Wednesday, 18 November 2009

Solar Ponds: How do they Work


In very hot nations a solar pond is an inexpesive way to produce process heat and/or electricity:


A Solar Pond is a large shallow highly saline body of water. The salinity gradient actually traps the heat from the sun in the bottom layer. The temperature can get up to 100 C! Whilst the upper layers act as a form of insulation, this means that the heat is retained overnight.

In practice this heat can be used for a wide range of applications for a great many industries by various forms of heat exchanger systems within the bottom layer of the pond. 

Alternatively the lower layer of water can be pumped out and replaced at the top.


The generation of electrical power can be done by introducing further heat exchanges and turbines into the mix.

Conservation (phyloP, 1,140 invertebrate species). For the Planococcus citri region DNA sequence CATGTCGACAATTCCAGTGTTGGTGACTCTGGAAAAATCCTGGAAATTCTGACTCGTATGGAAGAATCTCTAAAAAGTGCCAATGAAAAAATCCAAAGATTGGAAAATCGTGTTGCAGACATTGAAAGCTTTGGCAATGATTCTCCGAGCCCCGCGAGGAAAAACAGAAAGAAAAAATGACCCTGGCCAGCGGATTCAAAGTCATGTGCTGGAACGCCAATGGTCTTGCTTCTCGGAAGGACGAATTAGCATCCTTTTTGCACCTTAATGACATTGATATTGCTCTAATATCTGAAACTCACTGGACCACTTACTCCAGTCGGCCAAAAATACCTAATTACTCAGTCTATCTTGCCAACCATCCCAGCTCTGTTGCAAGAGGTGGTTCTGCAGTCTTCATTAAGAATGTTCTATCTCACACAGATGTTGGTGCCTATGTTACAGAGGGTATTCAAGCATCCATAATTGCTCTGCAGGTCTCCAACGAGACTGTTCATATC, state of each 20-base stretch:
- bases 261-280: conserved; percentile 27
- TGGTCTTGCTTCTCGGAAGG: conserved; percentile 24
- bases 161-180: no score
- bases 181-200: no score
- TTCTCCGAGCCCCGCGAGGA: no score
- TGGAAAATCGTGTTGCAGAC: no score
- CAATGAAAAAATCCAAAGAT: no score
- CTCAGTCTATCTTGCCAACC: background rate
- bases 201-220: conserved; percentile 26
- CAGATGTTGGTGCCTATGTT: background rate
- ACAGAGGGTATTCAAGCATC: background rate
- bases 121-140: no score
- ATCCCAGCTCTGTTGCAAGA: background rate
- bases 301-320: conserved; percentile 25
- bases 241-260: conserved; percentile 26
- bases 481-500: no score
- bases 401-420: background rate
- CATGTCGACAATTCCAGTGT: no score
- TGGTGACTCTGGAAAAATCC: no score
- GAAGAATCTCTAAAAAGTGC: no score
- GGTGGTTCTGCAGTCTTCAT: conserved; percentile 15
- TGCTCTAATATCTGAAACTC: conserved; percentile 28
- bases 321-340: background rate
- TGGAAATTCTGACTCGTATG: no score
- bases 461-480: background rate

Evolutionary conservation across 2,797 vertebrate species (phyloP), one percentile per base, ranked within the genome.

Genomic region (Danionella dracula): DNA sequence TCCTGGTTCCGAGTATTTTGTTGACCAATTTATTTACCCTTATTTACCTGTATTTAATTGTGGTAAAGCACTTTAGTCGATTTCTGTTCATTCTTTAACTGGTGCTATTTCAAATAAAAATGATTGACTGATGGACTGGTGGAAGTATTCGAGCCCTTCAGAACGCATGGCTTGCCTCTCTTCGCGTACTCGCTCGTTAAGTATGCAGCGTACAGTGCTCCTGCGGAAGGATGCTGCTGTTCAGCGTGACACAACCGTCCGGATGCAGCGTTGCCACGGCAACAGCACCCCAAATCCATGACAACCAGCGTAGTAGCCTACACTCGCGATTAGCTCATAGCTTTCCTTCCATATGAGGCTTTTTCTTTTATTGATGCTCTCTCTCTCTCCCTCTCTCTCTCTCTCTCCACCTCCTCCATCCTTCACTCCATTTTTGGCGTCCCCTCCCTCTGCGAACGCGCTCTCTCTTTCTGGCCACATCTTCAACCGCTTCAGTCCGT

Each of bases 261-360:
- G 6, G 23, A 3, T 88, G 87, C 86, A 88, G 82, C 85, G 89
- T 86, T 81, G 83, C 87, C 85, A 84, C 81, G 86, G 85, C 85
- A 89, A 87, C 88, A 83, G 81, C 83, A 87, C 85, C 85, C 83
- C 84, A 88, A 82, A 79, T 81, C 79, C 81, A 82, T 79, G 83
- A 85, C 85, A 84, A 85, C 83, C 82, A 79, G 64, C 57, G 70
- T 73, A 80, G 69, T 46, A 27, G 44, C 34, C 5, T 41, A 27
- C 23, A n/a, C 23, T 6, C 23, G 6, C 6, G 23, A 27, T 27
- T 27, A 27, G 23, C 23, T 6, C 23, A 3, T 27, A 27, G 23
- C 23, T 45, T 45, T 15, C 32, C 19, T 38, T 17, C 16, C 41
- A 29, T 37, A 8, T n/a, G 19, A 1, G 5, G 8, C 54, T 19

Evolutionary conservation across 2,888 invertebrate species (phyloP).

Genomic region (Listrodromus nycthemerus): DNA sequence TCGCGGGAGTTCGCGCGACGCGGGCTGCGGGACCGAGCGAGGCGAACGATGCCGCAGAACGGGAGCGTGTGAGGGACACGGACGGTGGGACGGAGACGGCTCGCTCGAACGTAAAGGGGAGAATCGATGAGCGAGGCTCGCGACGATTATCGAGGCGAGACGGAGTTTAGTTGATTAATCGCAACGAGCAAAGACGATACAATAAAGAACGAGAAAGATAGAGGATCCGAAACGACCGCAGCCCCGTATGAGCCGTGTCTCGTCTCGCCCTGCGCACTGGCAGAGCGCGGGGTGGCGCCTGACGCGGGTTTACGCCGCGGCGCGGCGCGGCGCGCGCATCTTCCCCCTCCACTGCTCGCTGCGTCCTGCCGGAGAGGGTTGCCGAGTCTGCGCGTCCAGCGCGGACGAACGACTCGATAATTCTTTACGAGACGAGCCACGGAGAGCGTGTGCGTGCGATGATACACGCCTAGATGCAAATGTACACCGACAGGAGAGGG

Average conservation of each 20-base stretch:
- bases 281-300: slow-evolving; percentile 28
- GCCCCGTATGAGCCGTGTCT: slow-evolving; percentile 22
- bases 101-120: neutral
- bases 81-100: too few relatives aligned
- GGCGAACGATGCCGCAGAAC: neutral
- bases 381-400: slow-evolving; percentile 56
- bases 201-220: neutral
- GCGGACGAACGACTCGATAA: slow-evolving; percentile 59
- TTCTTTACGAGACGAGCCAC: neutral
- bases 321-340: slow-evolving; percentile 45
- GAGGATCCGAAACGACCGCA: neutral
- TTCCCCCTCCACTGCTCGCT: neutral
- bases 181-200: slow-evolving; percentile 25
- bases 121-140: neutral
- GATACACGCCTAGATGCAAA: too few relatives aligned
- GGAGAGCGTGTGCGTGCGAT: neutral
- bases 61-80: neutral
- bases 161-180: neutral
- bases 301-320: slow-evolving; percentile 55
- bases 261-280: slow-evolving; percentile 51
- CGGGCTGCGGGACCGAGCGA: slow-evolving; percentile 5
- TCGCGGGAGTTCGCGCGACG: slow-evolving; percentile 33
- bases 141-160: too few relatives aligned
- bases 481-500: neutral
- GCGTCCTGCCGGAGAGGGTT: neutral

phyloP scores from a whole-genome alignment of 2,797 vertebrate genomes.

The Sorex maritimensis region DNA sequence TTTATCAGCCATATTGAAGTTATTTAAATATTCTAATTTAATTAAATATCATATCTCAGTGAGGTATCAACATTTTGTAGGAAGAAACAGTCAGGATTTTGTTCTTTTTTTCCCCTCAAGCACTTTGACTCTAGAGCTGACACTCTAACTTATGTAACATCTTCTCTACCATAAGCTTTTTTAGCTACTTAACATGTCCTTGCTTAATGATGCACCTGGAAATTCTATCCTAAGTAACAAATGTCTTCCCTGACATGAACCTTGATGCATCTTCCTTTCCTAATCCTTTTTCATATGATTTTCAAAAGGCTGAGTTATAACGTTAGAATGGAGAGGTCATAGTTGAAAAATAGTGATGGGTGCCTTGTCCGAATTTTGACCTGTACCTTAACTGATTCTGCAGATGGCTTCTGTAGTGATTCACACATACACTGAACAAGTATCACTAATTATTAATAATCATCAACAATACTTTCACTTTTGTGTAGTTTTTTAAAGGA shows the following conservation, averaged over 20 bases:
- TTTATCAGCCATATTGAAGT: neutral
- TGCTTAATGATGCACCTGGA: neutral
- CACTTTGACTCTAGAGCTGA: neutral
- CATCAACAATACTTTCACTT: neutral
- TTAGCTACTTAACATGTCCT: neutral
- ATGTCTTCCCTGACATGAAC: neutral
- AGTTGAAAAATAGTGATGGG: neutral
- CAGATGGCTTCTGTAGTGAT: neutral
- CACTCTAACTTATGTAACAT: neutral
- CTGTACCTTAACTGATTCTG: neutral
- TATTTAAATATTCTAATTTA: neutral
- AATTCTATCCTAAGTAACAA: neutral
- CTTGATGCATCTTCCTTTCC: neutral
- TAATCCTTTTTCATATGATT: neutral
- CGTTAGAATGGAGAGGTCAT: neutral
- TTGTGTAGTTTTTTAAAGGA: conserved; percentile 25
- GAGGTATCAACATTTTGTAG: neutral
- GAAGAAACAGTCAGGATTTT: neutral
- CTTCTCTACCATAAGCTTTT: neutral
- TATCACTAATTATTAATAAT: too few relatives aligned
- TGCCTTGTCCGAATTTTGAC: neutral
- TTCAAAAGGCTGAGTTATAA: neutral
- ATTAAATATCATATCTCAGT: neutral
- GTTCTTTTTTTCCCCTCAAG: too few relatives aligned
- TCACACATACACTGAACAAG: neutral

As the water is not particulaly hot for electrical generation other means of improving the temperature gradient can be utilised to keep the generation fairly constant. Like any system energy in has to equal energy out. Therefore if you extract too much energy the system can collapse. However with careful monitoring this can be avoided.


Sun Earth Energy are proposing a pilot plant to initiate a larger Solar Pond developement right now. As the salt content of the water is the most crucial factor the locations are best next to the ocean, and even then 12 months of evaporation is needed to get to the required salinity content (about 500kg of salt for every square meter of surface)!


Wish us luck. The initial generation capacity will have a peak 5MW and the full cluster configuration will generate a peak 30MW. Not bad for just a boring stretch of water.


And by the way one of the principle directors of Sun Earth Energy did his PhD in 1991 on the computer modelling of solar ponds. And like all over-night success stories - there is some considerable history behind it!

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